The skills that I write about enable you to put your emotions aside and to realise that conflict ebbs and flows. It’s a cycle of ups and downs. At the start, you might be convinced that you will continue to fight until the bitter end. Soon, you start to be impacted by the hostilities and you realise that this is hurting you more than you thought at the start. If you realised this from the beginning, you could resolve it before being stung by it, providing of course, that the other person realises this too. There is an explanation for this.
From the outside, a solution seems simple (just stop fighting and talk!) but both sides are so deeply involved in their emotional reaction to a disagreement, that the reality of their destructive behaviour has not yet surfaced. It’s only once you realise how damaging the conflict is to your interests that you might look for a way out of it. It’s what academics refer to as the “ripeness” of a conflict for resolution.
Conflicts are properly resolved with solutions that benefit both parties’ interests. By this, I mean that the conflict loses its emotional charge. When the costs of conflict outweigh the benefits, you need to offer something that seems more beneficial than continuing to fight.
The theory of conflict ripeness is about knowing when the time is right to attempt to resolve it. This plays out every day in all types of conflict. Couples who stick to their guns may eventually realise that their arguing is causing too much suffering to their children and they must resolve it with counselling. Legal disputes are usually settled right before a court hearing after the parties realise that they have spent too much money on legal costs and can’t risk an unfavourable judgment which could be even more costly.
The question is how do you know when the time is right? Here are a few tips on understanding what could bring a party to the table, whether that’s a person you are in a legal dispute with, a romantic partner, an employee or an international trading partner.
The costs are escalating. If you are both in a legal dispute, you will both be spending an incredible amount of money on lawyers’ fees. Unless you have money to burn, it would be crazy not to attempt to settle before they escalate out of control. Sadly, not many people realise this at the start of a conflict but will reach that conclusion later on when they realise the consequences of long, drawn out court procedures. Ideally, it would be best to settle at the start of a legal dispute in order to save costs, but an offer is better received once damning evidence comes to light or the bluff and bluster or a party’s position proves to be unrealistic.
Costs are not all about money. A conflict can ruin important relationships and affect those around you. If you can see that both of you are suffering because your relationship is under strain or that to lose it would risk economic or emotional turmoil, that realisation may become too hard to bear.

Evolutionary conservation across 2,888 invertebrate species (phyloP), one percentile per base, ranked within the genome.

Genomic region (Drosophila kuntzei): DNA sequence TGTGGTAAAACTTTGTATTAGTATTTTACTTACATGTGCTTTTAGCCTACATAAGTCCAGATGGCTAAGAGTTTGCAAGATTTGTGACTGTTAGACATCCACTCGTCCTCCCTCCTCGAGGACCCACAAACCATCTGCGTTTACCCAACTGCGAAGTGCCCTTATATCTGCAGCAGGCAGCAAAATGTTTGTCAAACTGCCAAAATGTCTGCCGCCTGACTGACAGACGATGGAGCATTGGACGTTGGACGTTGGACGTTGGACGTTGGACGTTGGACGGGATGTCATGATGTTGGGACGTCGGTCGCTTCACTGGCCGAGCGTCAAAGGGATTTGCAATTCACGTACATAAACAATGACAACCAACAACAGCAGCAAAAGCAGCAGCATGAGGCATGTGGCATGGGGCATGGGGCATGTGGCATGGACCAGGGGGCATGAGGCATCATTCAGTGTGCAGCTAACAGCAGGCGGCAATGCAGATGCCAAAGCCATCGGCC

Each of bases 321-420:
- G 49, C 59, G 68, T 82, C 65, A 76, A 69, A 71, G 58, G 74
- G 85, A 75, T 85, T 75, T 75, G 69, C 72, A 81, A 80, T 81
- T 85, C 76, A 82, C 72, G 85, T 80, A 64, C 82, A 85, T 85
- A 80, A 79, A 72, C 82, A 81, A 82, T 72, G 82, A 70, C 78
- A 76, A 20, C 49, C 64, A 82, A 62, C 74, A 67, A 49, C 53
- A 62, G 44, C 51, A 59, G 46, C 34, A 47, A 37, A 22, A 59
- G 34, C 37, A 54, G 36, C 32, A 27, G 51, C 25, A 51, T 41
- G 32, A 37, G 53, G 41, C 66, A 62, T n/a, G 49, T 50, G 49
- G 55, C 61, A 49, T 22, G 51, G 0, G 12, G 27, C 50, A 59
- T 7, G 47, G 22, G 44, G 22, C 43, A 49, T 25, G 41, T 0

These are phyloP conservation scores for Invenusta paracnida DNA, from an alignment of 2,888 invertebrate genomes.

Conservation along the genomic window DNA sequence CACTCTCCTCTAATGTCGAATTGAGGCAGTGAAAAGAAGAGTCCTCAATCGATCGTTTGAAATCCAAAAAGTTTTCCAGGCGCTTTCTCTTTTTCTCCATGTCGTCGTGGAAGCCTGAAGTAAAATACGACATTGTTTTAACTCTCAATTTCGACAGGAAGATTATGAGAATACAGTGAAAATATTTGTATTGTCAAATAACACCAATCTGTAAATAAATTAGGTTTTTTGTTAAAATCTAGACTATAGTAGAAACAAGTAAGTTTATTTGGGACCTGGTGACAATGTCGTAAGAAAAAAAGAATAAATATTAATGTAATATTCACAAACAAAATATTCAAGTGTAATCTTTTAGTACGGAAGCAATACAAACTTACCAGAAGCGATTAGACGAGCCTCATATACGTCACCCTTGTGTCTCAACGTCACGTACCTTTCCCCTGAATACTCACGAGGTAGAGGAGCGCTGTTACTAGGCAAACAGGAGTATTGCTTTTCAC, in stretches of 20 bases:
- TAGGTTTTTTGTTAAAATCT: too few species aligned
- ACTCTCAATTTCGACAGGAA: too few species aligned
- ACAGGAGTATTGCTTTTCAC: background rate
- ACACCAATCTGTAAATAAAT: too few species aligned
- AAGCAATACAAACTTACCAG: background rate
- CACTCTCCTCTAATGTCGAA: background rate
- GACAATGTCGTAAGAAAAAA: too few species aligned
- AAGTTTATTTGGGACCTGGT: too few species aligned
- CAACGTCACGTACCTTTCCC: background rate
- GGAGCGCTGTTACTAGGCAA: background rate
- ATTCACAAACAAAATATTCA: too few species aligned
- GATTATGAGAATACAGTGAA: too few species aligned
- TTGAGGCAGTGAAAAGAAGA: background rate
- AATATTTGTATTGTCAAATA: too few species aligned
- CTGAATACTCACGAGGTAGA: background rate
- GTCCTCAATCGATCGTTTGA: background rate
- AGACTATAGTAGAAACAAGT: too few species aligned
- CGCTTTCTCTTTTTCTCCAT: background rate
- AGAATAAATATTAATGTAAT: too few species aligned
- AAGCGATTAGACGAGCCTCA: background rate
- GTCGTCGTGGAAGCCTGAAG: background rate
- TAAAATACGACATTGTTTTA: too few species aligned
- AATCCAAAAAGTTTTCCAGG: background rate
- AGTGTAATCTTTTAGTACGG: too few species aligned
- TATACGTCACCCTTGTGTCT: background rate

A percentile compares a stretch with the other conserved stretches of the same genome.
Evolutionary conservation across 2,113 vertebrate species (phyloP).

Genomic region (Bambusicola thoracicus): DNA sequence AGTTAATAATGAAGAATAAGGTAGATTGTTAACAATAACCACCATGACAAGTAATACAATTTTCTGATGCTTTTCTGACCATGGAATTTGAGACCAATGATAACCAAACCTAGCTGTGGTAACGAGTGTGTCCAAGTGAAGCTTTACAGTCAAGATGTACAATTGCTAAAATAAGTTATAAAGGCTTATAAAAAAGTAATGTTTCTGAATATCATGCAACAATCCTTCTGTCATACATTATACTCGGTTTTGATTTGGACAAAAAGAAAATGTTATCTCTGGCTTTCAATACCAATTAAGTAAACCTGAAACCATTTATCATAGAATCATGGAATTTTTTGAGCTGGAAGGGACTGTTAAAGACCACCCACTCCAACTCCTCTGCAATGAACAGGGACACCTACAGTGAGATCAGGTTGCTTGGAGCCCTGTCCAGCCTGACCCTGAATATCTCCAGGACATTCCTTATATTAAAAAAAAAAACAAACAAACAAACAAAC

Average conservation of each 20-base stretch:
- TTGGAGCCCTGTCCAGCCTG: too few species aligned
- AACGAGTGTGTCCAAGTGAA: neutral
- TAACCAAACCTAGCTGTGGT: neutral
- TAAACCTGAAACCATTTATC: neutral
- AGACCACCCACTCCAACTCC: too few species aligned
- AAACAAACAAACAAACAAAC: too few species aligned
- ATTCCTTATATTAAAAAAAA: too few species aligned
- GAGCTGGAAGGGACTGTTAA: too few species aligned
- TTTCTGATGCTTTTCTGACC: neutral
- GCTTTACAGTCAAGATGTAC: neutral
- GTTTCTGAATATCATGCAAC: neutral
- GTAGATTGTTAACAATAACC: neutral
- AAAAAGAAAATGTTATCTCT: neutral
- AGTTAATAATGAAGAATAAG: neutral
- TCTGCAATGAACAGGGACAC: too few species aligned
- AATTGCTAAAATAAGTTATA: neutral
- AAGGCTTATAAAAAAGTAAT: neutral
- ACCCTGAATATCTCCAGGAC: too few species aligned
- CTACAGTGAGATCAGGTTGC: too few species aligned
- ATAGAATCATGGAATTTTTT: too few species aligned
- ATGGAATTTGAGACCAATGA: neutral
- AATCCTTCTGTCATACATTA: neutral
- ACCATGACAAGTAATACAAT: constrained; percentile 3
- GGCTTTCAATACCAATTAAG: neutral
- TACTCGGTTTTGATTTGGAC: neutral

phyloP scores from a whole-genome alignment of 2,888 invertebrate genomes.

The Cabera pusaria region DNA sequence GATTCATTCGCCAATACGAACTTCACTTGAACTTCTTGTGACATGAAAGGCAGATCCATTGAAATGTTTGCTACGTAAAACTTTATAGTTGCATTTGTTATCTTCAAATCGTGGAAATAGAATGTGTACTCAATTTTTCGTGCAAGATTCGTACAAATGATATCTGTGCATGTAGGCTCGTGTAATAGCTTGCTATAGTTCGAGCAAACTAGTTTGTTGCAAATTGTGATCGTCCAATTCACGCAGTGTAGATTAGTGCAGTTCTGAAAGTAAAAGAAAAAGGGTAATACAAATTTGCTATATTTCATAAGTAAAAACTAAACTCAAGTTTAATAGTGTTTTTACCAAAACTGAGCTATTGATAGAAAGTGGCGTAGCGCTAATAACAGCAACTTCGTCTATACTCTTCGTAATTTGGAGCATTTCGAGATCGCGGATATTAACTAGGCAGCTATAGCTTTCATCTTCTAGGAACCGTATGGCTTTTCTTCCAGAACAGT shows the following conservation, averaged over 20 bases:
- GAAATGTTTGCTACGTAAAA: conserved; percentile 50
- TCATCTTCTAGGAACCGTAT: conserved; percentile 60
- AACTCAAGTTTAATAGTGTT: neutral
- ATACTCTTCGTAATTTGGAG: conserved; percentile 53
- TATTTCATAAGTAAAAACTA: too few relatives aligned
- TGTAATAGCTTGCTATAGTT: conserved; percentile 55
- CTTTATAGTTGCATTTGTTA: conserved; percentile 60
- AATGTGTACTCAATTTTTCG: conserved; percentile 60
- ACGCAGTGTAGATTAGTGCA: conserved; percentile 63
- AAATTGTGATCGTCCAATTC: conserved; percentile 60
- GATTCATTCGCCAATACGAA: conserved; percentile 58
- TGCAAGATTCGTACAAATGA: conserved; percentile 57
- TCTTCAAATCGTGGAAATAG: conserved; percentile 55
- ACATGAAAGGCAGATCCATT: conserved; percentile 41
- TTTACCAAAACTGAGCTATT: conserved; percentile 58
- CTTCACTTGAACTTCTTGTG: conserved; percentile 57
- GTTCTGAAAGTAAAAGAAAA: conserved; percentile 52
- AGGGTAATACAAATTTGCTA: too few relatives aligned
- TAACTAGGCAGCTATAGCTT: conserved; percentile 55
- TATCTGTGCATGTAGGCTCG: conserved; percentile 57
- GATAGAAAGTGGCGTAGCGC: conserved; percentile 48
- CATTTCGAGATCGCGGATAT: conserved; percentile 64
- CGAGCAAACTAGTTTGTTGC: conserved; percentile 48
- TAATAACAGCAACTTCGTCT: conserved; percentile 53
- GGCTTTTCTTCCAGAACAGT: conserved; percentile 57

Your mental health may be damaged by the conflict. It can cause hopelessness, feelings of loss, anxiety and anger. This can get to the point when you are both feeling exhausted or lacking in mental resources to continue fighting. Consider this a vital sign that you need to resolve the conflict rather than damage your well-being.
Timing may create a new solution that becomes acceptable to you both. The best example of this is the Northern Ireland conflict. Years of violence and unrest were ended by the Good Friday Agreement in 1998. The conflict was ultimately political (and still is) in nature and was about whether Northern Ireland should remain under British rule or it should revert to being part of Ireland. A viable solution only became available when the UK became a Member of the EU. This brought freedom of movement between Ireland and the UK and so the physical border between the two territories was no longer necessary. Irish Republicans could feel part or Ireland and the Northern Irish Unionists could remain part of the union with the UK. The treaty is more complex than that, but the solution was only possible after the UK became an EU member in 1992. It probably helped that the intense violence and segregation between the two sides had exhausted their resources thus making a resolution attractive.
This list only provides you with indicators of the key disadvantages of conflict and why they may motivate both sides to put it to rest through settlement. The timing depends on each conflict and there are no hard and fast rule. They will, however, help you to judge when an offer to resolve conflict might be accepted or rejected. If you do attempt to resolve a conflict, it would be a good idea to point out that the conflict is becoming too costly for both of you or that you don’t want to damage the relationship of those around you who are affected.
Even if you misjudge your timing, rejection is useful information. It tells you that the solution you have presented does not meet the other person’s needs or alternatively, that they do not yet perceive themselves as disadvantaged by the conflict. Whilst this can feel frustrating, it’s helpful to know that you need to rethink your next steps, a consideration that you should always factor into any strategy.
Ripeness theory is also a reminder about devising strong, durable solutions that get to the bottom of the problem and leave both sides feeling satisfied with the outcome, both emotionally and practically. If this doesn’t work, just like any cycle, you could go from a position of peace to a position of renewed conflict, in a short amount of time. That’s where a mediator might be able to help.
As always, I’d love to know what you think of this! Leave a comment and let me know.